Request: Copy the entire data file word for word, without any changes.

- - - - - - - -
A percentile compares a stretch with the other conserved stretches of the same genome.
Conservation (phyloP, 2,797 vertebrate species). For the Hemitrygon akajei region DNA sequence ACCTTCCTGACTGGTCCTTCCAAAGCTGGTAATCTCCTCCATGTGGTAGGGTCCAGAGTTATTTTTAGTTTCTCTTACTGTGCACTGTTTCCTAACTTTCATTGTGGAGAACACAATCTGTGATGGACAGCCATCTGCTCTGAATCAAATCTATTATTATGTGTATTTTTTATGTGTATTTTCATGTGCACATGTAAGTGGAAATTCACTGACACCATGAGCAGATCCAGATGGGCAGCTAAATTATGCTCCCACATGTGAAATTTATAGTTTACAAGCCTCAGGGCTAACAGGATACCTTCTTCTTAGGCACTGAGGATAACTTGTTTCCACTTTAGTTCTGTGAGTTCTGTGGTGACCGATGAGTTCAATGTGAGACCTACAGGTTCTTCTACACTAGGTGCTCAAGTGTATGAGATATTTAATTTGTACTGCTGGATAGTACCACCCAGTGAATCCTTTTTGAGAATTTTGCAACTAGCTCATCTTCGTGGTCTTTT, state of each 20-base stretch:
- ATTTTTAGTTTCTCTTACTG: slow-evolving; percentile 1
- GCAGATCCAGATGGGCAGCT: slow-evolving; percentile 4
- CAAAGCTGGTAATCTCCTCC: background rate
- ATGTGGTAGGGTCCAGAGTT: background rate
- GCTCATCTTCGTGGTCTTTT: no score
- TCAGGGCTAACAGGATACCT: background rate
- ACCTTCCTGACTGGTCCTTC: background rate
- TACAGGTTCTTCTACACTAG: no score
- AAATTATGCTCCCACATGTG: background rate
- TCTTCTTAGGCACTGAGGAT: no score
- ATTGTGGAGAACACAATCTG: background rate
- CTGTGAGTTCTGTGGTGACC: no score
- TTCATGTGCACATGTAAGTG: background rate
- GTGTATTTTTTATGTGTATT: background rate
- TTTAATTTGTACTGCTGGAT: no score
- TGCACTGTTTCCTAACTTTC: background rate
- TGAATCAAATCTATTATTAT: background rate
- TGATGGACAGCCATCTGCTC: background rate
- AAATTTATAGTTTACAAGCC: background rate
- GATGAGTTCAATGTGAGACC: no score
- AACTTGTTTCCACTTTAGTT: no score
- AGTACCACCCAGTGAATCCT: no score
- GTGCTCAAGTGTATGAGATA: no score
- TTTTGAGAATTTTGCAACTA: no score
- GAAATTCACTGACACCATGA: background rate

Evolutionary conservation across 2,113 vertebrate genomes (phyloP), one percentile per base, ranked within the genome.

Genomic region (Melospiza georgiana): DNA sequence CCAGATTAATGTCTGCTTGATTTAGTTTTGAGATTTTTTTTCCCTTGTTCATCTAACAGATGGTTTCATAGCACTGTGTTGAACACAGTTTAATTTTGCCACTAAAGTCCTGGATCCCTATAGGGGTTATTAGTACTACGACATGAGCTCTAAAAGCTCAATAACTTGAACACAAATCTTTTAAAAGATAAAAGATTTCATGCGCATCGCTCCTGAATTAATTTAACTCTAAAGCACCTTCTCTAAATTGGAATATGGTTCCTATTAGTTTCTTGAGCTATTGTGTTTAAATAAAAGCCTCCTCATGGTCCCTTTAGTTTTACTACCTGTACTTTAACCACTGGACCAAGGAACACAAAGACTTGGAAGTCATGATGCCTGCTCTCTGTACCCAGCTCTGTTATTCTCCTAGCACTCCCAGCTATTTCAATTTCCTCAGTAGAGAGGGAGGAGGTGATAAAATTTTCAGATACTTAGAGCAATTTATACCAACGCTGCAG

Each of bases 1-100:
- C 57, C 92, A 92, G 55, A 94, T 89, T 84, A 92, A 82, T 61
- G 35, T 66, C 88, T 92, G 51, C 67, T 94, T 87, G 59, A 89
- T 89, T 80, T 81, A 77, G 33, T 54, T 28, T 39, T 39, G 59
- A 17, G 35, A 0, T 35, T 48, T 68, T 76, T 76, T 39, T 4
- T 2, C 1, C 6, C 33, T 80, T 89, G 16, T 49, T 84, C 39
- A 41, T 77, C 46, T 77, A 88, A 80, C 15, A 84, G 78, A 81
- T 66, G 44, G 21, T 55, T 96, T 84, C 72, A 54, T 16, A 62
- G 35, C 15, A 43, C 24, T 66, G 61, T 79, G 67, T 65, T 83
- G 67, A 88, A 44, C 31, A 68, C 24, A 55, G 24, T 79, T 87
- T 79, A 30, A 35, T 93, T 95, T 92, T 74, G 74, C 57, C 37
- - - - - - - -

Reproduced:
A percentile compares a stretch with the other conserved stretches of the same genome.
Conservation (phyloP, 2,797 vertebrate species). For the Hemitrygon akajei region DNA sequence ACCTTCCTGACTGGTCCTTCCAAAGCTGGTAATCTCCTCCATGTGGTAGGGTCCAGAGTTATTTTTAGTTTCTCTTACTGTGCACTGTTTCCTAACTTTCATTGTGGAGAACACAATCTGTGATGGACAGCCATCTGCTCTGAATCAAATCTATTATTATGTGTATTTTTTATGTGTATTTTCATGTGCACATGTAAGTGGAAATTCACTGACACCATGAGCAGATCCAGATGGGCAGCTAAATTATGCTCCCACATGTGAAATTTATAGTTTACAAGCCTCAGGGCTAACAGGATACCTTCTTCTTAGGCACTGAGGATAACTTGTTTCCACTTTAGTTCTGTGAGTTCTGTGGTGACCGATGAGTTCAATGTGAGACCTACAGGTTCTTCTACACTAGGTGCTCAAGTGTATGAGATATTTAATTTGTACTGCTGGATAGTACCACCCAGTGAATCCTTTTTGAGAATTTTGCAACTAGCTCATCTTCGTGGTCTTTT, state of each 20-base stretch:
- ATTTTTAGTTTCTCTTACTG: slow-evolving; percentile 1
- GCAGATCCAGATGGGCAGCT: slow-evolving; percentile 4
- CAAAGCTGGTAATCTCCTCC: background rate
- ATGTGGTAGGGTCCAGAGTT: background rate
- GCTCATCTTCGTGGTCTTTT: no score
- TCAGGGCTAACAGGATACCT: background rate
- ACCTTCCTGACTGGTCCTTC: background rate
- TACAGGTTCTTCTACACTAG: no score
- AAATTATGCTCCCACATGTG: background rate
- TCTTCTTAGGCACTGAGGAT: no score
- ATTGTGGAGAACACAATCTG: background rate
- CTGTGAGTTCTGTGGTGACC: no score
- TTCATGTGCACATGTAAGTG: background rate
- GTGTATTTTTTATGTGTATT: background rate
- TTTAATTTGTACTGCTGGAT: no score
- TGCACTGTTTCCTAACTTTC: background rate
- TGAATCAAATCTATTATTAT: background rate
- TGATGGACAGCCATCTGCTC: background rate
- AAATTTATAGTTTACAAGCC: background rate
- GATGAGTTCAATGTGAGACC: no score
- AACTTGTTTCCACTTTAGTT: no score
- AGTACCACCCAGTGAATCCT: no score
- GTGCTCAAGTGTATGAGATA: no score
- TTTTGAGAATTTTGCAACTA: no score
- GAAATTCACTGACACCATGA: background rate

Evolutionary conservation across 2,113 vertebrate genomes (phyloP), one percentile per base, ranked within the genome.

Genomic region (Melospiza georgiana): DNA sequence CCAGATTAATGTCTGCTTGATTTAGTTTTGAGATTTTTTTTCCCTTGTTCATCTAACAGATGGTTTCATAGCACTGTGTTGAACACAGTTTAATTTTGCCACTAAAGTCCTGGATCCCTATAGGGGTTATTAGTACTACGACATGAGCTCTAAAAGCTCAATAACTTGAACACAAATCTTTTAAAAGATAAAAGATTTCATGCGCATCGCTCCTGAATTAATTTAACTCTAAAGCACCTTCTCTAAATTGGAATATGGTTCCTATTAGTTTCTTGAGCTATTGTGTTTAAATAAAAGCCTCCTCATGGTCCCTTTAGTTTTACTACCTGTACTTTAACCACTGGACCAAGGAACACAAAGACTTGGAAGTCATGATGCCTGCTCTCTGTACCCAGCTCTGTTATTCTCCTAGCACTCCCAGCTATTTCAATTTCCTCAGTAGAGAGGGAGGAGGTGATAAAATTTTCAGATACTTAGAGCAATTTATACCAACGCTGCAG

Each of bases 1-100:
- C 57, C 92, A 92, G 55, A 94, T 89, T 84, A 92, A 82, T 61
- G 35, T 66, C 88, T 92, G 51, C 67, T 94, T 87, G 59, A 89
- T 89, T 80, T 81, A 77, G 33, T 54, T 28, T 39, T 39, G 59
- A 17, G 35, A 0, T 35, T 48, T 68, T 76, T 76, T 39, T 4
- T 2, C 1, C 6, C 33, T 80, T 89, G 16, T 49, T 84, C 39
- A 41, T 77, C 46, T 77, A 88, A 80, C 15, A 84, G 78, A 81
- T 66, G 44, G 21, T 55, T 96, T 84, C 72, A 54, T 16, A 62
- G 35, C 15, A 43, C 24, T 66, G 61, T 79, G 67, T 65, T 83
- G 67, A 88, A 44, C 31, A 68, C 24, A 55, G 24, T 79, T 87
- T 79, A 30, A 35, T 93, T 95, T 92, T 74, G 74, C 57, C 37